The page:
J.T. Barrett said it'd be tough to leave Ohio State, but where would he go?
Lost in the shuffle of Ohio State’s stunning blowout loss to Clemson was the odd comment of the night.
J.T. Barrett was asked about his future at Ohio State. What the junior quarterback said was baffling.
“My main focus was to focus on this year so I didn’t really give it that much thought,” Barrett said, “But it will be really hard for me to walk away when we just lost 31-0.”
First off, Barrett has at least given it some thought. If he hadn’t, he wouldn’t throw out an answer that makes it seem like he’s torn about whether or not he’s leaving Ohio State.
Wait a minute. Back up.
Why on earth would Barrett even consider leaving Ohio State? Did Barrett actually suggest he thinks he’s ready to be a quarterback in the NFL? You know, the league with defenses much better than Clemson?
Or was Barrett suggesting something else?
In all fairness to Barrett, he’s been one of the top quarterbacks in college football the last three years. You don’t earn Ohio State’s career touchdowns record by being subpar.
And Barrett is a smart guy. He picks and chooses his words wisely, and usually, he backs them up. So surely, Barrett will get all the information he needs from the NFL draft advisory committee before making a decision.
But by no means is Barrett getting anything better than a Day-3 grade at best. That’s probably too optimistic. With his throwing motion, lack of precise accuracy and inability to consistently stretch the field, you’d be hard-pressed to see him get high marks from any next-level talent evaluator.
Even if Barrett switched to receiver or running back, that would still be a massive learning curve. The odds of him getting drafted to play a brand-new skill position are slim to none.
An early NFL entry from Barrett seems unrealistic, to say the least.
So let’s consider all of Barrett’s possibilities outside of Ohio State in 2017 because there is another intriguing option.
Barrett just graduated from Ohio State. That means, theoretically, he could go to any program in the country and be eligible immediately as a graduate transfer.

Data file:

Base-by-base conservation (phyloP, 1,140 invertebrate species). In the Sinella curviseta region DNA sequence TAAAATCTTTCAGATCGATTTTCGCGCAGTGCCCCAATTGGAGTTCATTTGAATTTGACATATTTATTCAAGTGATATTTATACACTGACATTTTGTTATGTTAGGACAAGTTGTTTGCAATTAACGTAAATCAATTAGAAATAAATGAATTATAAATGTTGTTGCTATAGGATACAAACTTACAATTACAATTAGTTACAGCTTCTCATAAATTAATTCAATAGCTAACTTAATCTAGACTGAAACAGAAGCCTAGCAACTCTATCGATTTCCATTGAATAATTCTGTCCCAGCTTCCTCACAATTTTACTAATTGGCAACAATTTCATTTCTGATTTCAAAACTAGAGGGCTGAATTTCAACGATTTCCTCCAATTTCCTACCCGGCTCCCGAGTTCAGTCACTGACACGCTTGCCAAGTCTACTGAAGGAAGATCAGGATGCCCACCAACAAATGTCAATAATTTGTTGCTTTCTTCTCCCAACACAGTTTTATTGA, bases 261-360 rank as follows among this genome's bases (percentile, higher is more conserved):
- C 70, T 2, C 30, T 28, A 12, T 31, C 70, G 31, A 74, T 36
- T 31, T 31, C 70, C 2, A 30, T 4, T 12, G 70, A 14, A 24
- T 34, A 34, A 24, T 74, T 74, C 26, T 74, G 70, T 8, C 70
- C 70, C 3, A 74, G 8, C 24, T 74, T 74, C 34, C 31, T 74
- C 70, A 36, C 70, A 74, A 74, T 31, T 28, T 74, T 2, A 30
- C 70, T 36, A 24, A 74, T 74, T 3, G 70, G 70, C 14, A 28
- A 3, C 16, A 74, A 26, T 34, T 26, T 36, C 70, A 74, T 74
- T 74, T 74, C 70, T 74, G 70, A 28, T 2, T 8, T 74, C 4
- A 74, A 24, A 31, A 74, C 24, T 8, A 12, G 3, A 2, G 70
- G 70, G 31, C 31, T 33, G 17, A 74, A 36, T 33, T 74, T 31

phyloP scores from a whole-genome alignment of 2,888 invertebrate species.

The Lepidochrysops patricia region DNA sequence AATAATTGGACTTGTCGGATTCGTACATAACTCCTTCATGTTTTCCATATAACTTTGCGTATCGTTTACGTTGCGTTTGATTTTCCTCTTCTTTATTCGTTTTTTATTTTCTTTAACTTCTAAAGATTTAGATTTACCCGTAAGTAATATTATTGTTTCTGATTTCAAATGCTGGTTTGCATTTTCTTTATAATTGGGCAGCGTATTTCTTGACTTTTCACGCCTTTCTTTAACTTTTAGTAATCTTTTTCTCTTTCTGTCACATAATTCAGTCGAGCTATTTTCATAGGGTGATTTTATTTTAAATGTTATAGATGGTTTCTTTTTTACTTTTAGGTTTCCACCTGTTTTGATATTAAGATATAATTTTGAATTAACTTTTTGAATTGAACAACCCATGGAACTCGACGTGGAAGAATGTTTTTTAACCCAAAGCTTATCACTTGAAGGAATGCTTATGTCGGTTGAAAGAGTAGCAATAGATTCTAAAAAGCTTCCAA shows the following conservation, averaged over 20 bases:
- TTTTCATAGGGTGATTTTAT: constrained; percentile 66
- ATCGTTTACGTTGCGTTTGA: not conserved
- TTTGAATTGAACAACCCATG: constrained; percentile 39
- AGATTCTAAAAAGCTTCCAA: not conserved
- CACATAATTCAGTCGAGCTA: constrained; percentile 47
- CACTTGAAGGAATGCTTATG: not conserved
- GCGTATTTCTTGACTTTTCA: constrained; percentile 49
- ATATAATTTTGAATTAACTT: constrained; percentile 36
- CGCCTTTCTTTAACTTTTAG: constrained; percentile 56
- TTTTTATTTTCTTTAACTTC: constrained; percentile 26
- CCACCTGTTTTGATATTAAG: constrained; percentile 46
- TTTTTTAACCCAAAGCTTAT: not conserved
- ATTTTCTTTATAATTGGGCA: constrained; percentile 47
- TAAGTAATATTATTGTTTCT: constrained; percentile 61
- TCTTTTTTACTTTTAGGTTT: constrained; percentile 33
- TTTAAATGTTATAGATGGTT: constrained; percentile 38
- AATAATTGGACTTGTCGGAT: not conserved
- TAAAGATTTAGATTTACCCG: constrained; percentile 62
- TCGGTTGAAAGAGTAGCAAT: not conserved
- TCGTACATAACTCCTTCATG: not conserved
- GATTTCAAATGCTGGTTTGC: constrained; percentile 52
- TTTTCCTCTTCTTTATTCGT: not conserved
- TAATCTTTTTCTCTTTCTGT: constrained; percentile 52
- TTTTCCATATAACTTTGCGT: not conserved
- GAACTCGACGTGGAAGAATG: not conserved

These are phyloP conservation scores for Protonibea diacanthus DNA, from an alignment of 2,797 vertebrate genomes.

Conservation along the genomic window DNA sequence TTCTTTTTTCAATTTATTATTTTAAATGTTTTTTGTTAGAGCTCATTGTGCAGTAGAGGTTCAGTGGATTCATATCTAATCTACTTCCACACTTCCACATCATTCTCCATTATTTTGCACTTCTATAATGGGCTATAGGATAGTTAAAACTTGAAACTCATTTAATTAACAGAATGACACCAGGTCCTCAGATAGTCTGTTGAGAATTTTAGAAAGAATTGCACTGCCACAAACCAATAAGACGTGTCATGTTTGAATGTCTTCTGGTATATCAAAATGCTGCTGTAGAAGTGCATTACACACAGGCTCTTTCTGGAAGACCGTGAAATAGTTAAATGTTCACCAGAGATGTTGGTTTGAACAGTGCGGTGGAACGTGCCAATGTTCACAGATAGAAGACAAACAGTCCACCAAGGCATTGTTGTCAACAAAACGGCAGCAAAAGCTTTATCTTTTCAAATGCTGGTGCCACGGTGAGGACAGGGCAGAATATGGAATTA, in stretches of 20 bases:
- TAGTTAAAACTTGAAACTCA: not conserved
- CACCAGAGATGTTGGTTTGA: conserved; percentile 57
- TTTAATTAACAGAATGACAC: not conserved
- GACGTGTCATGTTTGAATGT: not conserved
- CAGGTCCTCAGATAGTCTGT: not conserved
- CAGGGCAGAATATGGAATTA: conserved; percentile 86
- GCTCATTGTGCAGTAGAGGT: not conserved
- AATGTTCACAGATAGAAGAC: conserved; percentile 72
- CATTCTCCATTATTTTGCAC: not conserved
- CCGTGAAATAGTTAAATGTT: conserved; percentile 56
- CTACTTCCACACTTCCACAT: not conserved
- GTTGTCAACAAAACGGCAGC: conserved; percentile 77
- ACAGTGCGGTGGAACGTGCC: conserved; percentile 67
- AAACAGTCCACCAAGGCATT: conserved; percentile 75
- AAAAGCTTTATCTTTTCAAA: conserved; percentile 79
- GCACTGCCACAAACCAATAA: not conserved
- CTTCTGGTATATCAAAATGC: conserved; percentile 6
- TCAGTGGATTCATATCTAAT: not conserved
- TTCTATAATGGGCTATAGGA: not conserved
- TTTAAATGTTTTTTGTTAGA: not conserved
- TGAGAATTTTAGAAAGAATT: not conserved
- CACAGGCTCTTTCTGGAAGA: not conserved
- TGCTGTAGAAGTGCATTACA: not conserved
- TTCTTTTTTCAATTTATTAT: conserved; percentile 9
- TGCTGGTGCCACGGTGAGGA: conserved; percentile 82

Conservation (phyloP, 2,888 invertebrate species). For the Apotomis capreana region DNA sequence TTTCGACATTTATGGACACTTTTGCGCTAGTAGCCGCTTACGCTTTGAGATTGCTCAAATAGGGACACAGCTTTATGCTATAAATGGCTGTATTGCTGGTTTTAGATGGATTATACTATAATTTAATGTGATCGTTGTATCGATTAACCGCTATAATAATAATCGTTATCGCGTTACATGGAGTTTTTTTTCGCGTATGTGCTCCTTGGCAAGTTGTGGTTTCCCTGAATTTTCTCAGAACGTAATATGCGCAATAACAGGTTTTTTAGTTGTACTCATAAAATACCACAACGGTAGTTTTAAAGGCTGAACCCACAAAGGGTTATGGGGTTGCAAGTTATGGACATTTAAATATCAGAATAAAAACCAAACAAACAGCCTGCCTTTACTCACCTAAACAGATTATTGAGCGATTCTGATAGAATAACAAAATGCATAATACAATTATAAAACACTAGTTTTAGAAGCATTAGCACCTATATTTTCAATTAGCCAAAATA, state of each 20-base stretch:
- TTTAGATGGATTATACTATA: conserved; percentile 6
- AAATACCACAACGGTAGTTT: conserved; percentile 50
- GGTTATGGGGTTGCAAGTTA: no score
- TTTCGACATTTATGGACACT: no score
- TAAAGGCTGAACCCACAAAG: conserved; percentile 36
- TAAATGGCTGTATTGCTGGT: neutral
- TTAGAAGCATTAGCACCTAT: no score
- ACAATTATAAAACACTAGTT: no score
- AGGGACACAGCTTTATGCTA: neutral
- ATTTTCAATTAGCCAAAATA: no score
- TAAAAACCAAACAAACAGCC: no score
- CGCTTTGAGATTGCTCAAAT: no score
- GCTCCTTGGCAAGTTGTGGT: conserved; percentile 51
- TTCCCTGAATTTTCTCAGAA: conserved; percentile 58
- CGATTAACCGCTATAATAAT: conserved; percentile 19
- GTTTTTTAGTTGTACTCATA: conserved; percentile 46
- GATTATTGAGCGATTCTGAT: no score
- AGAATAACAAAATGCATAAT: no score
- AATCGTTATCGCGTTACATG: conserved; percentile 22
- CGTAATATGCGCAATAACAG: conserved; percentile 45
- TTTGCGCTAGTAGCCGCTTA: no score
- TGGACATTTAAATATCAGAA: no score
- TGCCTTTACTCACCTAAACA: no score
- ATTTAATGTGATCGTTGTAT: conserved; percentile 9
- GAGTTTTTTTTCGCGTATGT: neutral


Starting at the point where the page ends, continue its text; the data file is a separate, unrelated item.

Where is Barrett from? Texas. Who just took over at Texas? The offensive coordinator who helped Barrett finish fifth in the Heisman Trophy voting as a redshirt freshman, Tom Herman.
Yes, Herman has a talented quarterback in Shane Buechele, who will be a sophomore next year. But a new coach doesn’t guarantee him a job, especially if Herman could get Barrett to come to Austin.
What a storyline that would be.
Again, that’s pure speculation and connecting some dots. Nobody knows if Barrett would even be interested in wearing another uniform. Just seeing that in words looked weird.
Nobody knows what Barrett’s conversations with Urban Meyer will be like. It’d be surprising if Meyer pushed his Tim Tebow-like signal-caller (his words, not mine) out the door. Meyer hinted that the Buckeyes could be making changes to their offensive staff. They should. Ed Warinner and Tim Beck could both be on their way out, which could have an impact on Barrett’s decision.
What Barrett’s comments on Saturday night proved — despite the fact that he said he hadn’t thought about it much — was that he actually is weighing his options. He didn’t say “leave for the NFL.” He just said “walk away.”
Some might’ve questioned true freshman quarterback Dwayne Haskins when he talked about Barrett’s future before the Fiesta Bowl.
“I’ll just have to compete with (Barrett),” Haskins told cleveland.com earlier in the week. “I don’t know what he’s going to do, but whatever he does, I know it’s going to be the best for him though. … I (think about it) a little bit, but I just have a feeling he’s going to leave. We’ll see what happens.”
At one point, the thought of Barrett leaving OSU early was about as unfathomable as Meyer getting shut out after having a month to prepare.
After Saturday night, that might not be so crazy after all.